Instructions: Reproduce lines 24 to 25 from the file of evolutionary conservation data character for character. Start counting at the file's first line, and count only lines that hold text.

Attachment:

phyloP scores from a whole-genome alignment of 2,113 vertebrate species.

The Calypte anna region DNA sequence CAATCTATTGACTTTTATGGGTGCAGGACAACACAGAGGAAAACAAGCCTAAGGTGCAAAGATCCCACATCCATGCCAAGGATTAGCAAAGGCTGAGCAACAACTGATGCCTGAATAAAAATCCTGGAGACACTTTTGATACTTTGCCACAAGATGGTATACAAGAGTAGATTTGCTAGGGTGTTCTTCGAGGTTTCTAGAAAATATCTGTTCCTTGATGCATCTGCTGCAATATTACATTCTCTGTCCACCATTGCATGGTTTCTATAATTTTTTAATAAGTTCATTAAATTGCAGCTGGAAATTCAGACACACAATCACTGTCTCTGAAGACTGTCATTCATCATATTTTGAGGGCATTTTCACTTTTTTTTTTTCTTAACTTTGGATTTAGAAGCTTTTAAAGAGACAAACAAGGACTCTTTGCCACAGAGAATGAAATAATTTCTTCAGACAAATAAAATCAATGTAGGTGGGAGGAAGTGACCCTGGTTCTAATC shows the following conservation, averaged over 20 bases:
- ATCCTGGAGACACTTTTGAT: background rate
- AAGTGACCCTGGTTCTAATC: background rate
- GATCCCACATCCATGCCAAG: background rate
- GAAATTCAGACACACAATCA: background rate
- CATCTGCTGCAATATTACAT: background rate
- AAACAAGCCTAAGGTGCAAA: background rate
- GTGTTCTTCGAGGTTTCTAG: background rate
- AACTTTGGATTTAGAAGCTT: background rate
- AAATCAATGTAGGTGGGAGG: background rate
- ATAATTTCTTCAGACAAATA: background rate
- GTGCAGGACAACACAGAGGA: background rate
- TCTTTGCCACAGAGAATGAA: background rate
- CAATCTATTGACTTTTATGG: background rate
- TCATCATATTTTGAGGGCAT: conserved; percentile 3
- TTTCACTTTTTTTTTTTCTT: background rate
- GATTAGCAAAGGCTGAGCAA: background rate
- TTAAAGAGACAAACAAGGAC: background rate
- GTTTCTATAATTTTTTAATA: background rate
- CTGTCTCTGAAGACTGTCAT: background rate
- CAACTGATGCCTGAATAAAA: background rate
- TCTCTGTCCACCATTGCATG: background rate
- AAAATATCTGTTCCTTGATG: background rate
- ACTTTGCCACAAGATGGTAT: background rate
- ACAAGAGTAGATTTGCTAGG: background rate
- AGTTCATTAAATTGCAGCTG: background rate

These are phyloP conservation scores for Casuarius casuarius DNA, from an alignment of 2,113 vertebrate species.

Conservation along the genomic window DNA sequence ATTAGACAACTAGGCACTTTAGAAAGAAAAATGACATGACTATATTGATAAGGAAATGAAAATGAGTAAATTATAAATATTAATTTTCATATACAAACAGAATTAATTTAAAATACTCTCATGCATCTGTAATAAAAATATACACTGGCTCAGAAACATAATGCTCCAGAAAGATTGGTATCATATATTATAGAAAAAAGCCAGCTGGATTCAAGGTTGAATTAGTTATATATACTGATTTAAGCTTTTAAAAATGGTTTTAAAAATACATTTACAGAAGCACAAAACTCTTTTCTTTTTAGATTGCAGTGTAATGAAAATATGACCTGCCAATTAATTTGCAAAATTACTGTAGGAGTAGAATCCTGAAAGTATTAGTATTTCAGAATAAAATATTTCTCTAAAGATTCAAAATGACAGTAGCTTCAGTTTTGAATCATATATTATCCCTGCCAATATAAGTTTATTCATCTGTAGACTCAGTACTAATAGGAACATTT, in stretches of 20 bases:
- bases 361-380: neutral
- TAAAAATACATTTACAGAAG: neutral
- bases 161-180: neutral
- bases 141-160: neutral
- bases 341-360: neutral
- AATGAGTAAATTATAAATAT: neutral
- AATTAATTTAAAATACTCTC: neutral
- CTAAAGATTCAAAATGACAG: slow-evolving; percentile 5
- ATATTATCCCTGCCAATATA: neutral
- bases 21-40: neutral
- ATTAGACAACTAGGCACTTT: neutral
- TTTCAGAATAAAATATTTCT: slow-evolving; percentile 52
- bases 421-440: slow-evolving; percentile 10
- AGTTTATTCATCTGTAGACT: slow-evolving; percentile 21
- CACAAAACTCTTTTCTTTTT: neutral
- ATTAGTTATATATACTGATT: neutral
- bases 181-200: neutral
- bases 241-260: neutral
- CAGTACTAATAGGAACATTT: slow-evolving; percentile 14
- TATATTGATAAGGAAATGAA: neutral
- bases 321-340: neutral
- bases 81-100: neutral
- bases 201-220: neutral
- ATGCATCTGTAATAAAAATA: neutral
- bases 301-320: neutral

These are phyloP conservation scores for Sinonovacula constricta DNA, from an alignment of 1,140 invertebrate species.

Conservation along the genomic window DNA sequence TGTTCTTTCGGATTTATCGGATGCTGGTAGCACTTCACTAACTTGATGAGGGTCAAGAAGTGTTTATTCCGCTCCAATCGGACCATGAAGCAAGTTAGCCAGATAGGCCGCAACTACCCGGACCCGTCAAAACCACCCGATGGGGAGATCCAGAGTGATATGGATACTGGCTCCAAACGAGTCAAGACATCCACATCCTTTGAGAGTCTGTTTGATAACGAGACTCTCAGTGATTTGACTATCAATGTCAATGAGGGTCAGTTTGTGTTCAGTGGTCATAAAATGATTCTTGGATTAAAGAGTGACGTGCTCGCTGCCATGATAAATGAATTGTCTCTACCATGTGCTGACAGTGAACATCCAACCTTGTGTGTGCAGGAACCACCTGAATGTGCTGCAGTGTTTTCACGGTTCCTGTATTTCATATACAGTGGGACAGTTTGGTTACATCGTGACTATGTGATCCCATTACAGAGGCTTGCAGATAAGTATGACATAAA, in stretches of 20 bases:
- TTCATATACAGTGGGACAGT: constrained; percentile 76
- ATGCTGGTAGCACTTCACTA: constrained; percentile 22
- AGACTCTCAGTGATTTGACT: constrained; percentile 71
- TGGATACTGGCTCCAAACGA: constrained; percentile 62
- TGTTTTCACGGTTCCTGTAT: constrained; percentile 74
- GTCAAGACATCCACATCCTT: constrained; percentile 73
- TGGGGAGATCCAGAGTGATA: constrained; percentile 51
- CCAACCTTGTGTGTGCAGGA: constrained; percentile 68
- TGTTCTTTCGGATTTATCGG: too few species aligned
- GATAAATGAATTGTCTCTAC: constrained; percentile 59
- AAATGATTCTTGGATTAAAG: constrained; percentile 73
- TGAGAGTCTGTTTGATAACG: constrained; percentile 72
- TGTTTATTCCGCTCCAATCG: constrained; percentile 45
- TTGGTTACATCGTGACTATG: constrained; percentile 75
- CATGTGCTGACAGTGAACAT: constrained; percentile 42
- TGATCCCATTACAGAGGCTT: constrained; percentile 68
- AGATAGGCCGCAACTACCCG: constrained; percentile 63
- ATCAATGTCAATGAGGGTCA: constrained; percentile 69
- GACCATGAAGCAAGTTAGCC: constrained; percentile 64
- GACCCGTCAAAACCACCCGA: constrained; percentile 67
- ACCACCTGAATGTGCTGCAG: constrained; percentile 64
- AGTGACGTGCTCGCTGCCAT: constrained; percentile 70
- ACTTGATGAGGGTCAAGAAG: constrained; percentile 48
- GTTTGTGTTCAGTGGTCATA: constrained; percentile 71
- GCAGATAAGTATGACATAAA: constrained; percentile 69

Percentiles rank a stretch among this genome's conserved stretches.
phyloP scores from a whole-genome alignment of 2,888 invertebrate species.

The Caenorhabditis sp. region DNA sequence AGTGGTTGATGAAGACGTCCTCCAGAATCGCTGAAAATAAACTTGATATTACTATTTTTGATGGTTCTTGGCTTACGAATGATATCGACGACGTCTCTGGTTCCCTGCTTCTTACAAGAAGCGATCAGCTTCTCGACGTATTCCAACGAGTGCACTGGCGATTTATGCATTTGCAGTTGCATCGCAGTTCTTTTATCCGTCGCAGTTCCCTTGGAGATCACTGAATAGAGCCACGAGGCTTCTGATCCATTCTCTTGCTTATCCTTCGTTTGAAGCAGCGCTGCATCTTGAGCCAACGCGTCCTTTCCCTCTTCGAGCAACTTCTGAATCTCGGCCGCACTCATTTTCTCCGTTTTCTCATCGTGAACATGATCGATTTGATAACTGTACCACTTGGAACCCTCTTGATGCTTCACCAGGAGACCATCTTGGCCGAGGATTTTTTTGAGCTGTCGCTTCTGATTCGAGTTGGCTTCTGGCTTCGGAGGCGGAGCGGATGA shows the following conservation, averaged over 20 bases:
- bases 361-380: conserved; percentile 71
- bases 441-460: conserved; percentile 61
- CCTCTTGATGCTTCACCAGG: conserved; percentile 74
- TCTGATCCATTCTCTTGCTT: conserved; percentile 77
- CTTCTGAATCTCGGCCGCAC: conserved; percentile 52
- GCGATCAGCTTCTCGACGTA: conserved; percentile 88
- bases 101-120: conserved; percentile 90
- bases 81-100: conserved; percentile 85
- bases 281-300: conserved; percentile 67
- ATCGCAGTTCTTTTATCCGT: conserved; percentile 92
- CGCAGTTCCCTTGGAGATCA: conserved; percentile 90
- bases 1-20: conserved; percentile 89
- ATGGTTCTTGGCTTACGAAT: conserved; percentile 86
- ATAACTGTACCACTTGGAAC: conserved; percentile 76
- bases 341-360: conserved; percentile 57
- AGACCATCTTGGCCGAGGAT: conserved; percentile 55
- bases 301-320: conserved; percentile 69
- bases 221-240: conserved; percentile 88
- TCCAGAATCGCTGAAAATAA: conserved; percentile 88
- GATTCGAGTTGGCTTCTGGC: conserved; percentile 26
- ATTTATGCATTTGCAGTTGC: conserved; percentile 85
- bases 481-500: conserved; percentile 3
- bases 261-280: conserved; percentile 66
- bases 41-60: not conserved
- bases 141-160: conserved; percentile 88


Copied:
- AAAATATCTGTTCCTTGATG: background rate
- ACTTTGCCACAAGATGGTAT: background rate